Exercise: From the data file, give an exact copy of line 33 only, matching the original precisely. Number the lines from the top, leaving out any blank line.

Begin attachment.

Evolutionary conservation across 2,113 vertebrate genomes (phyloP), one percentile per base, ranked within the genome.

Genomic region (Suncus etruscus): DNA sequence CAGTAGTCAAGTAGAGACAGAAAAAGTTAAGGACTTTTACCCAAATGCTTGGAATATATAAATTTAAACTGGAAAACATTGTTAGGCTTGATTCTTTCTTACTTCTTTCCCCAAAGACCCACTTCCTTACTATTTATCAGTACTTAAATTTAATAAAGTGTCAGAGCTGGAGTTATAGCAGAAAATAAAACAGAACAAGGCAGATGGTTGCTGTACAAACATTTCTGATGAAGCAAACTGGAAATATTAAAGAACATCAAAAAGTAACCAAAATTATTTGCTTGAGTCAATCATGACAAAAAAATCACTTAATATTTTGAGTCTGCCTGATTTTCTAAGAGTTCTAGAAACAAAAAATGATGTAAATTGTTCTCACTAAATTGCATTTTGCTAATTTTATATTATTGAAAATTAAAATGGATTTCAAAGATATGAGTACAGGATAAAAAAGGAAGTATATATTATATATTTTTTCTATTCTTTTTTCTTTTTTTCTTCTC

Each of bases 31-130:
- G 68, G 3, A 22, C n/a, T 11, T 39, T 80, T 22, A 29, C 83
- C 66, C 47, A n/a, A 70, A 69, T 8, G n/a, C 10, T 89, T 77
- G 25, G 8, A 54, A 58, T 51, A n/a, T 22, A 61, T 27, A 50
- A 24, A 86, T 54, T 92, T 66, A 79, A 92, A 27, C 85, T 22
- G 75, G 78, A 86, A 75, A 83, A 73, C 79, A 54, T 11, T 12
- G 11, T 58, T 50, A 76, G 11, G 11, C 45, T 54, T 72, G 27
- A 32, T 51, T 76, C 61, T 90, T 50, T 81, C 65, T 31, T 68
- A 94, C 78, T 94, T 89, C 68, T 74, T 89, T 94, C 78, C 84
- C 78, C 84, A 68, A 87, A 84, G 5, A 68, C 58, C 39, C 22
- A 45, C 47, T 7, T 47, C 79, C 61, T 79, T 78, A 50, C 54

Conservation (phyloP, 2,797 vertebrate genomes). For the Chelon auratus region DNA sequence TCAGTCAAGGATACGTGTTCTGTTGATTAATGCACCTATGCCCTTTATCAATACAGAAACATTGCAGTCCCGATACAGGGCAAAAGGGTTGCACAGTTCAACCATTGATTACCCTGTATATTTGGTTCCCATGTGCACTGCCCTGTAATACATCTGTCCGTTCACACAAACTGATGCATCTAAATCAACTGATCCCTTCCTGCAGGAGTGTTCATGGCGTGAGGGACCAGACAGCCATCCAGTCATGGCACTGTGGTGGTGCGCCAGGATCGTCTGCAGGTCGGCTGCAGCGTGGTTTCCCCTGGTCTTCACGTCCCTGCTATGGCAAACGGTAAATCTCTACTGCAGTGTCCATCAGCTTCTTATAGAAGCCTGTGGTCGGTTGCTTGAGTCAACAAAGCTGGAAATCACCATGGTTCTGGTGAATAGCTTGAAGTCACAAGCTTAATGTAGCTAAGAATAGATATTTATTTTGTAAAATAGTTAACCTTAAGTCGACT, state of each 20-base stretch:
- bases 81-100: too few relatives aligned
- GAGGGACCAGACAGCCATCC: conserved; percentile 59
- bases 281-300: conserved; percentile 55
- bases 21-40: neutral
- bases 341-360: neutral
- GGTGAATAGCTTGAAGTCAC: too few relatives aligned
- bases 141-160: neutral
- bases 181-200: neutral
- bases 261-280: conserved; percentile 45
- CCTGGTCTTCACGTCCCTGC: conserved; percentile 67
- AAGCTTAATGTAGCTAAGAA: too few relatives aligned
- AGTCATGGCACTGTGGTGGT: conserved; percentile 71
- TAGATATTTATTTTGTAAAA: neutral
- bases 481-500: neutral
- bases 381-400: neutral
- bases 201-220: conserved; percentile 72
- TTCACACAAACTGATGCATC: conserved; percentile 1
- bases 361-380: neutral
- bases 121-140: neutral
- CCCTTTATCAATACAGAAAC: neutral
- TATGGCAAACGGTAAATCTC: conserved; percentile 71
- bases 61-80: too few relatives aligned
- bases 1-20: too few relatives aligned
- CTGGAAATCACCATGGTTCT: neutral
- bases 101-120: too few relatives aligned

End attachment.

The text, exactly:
- bases 121-140: neutral